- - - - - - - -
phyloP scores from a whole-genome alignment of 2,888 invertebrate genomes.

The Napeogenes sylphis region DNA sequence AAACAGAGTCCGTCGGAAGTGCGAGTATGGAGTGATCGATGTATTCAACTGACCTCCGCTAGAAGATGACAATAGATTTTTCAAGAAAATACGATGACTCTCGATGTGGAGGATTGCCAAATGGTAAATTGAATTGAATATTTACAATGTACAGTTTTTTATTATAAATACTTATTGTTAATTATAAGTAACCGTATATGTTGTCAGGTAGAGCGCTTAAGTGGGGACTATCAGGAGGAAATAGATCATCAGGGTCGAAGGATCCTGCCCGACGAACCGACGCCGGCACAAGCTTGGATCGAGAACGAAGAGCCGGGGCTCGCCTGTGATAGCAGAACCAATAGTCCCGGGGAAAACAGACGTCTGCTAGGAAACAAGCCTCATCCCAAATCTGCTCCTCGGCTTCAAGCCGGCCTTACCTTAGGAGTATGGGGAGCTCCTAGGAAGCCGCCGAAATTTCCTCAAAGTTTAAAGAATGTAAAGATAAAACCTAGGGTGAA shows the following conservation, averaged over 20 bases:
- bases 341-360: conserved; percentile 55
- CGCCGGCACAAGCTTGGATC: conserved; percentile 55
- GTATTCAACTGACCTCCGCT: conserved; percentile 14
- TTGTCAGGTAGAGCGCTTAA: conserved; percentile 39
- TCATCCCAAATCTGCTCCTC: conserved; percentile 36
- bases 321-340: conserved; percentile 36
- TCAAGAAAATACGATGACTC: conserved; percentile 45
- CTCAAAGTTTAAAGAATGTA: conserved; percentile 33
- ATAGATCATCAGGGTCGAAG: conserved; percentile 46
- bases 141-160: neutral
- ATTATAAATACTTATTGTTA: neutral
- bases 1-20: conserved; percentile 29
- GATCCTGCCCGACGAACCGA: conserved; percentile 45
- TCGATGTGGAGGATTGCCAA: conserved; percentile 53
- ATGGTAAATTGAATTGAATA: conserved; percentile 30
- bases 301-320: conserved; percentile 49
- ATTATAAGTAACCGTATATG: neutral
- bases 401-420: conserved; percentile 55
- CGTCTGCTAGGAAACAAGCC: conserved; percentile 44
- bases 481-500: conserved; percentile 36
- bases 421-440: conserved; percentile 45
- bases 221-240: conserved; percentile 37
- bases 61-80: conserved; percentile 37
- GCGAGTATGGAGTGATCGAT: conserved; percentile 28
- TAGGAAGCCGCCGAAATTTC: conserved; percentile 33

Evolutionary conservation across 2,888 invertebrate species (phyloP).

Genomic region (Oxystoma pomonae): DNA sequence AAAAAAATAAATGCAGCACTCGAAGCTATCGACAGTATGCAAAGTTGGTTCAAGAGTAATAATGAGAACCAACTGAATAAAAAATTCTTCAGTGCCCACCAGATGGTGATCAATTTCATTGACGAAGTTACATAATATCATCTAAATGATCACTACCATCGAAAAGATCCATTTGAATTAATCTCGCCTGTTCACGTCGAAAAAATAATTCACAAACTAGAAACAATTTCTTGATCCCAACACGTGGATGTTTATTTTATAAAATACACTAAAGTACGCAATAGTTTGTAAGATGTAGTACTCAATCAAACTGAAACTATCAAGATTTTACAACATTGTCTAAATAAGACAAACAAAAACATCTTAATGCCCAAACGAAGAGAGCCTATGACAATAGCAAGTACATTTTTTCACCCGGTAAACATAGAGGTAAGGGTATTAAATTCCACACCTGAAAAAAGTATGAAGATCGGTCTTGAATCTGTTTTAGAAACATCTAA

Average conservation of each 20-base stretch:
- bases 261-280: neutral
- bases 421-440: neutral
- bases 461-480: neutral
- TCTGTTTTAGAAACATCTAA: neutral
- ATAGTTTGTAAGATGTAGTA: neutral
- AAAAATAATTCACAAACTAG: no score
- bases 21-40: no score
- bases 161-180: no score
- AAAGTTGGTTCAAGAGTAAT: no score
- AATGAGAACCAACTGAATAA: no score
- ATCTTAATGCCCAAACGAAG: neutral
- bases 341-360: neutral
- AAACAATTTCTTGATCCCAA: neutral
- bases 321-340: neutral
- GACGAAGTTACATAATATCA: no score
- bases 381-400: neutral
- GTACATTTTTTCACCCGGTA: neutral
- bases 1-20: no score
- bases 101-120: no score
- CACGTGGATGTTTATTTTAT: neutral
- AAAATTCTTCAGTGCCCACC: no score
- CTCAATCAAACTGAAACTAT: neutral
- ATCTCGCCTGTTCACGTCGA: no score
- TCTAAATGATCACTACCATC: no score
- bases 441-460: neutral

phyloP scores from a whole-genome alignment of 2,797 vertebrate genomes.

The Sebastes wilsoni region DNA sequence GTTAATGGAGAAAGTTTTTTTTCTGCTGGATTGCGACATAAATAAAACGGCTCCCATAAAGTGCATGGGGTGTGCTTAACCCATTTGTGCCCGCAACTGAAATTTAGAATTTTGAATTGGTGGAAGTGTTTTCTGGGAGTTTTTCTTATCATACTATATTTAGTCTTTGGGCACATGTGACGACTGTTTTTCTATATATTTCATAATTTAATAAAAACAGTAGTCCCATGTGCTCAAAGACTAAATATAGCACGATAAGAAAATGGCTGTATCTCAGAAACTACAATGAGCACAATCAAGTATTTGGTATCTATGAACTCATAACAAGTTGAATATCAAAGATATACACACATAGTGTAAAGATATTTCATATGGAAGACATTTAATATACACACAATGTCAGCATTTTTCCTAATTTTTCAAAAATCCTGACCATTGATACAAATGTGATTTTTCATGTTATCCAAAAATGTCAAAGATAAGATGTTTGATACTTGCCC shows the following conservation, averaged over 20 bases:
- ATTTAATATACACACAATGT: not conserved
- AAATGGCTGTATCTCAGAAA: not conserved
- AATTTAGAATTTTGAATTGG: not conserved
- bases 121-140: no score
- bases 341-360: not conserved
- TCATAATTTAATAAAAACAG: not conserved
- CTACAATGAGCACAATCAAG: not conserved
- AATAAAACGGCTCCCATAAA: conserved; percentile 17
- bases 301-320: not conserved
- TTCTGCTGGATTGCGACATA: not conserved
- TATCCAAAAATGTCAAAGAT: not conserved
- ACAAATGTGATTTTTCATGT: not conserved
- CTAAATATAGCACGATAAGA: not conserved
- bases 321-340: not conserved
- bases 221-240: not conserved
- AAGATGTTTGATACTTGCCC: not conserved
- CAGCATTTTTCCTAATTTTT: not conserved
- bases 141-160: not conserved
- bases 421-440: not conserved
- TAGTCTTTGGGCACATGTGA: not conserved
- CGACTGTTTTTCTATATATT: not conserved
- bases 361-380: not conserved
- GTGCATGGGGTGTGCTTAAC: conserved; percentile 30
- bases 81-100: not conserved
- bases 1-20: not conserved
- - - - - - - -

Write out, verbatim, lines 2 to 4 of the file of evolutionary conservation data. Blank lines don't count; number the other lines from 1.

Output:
The Napeogenes sylphis region DNA sequence AAACAGAGTCCGTCGGAAGTGCGAGTATGGAGTGATCGATGTATTCAACTGACCTCCGCTAGAAGATGACAATAGATTTTTCAAGAAAATACGATGACTCTCGATGTGGAGGATTGCCAAATGGTAAATTGAATTGAATATTTACAATGTACAGTTTTTTATTATAAATACTTATTGTTAATTATAAGTAACCGTATATGTTGTCAGGTAGAGCGCTTAAGTGGGGACTATCAGGAGGAAATAGATCATCAGGGTCGAAGGATCCTGCCCGACGAACCGACGCCGGCACAAGCTTGGATCGAGAACGAAGAGCCGGGGCTCGCCTGTGATAGCAGAACCAATAGTCCCGGGGAAAACAGACGTCTGCTAGGAAACAAGCCTCATCCCAAATCTGCTCCTCGGCTTCAAGCCGGCCTTACCTTAGGAGTATGGGGAGCTCCTAGGAAGCCGCCGAAATTTCCTCAAAGTTTAAAGAATGTAAAGATAAAACCTAGGGTGAA shows the following conservation, averaged over 20 bases:
- bases 341-360: conserved; percentile 55
- CGCCGGCACAAGCTTGGATC: conserved; percentile 55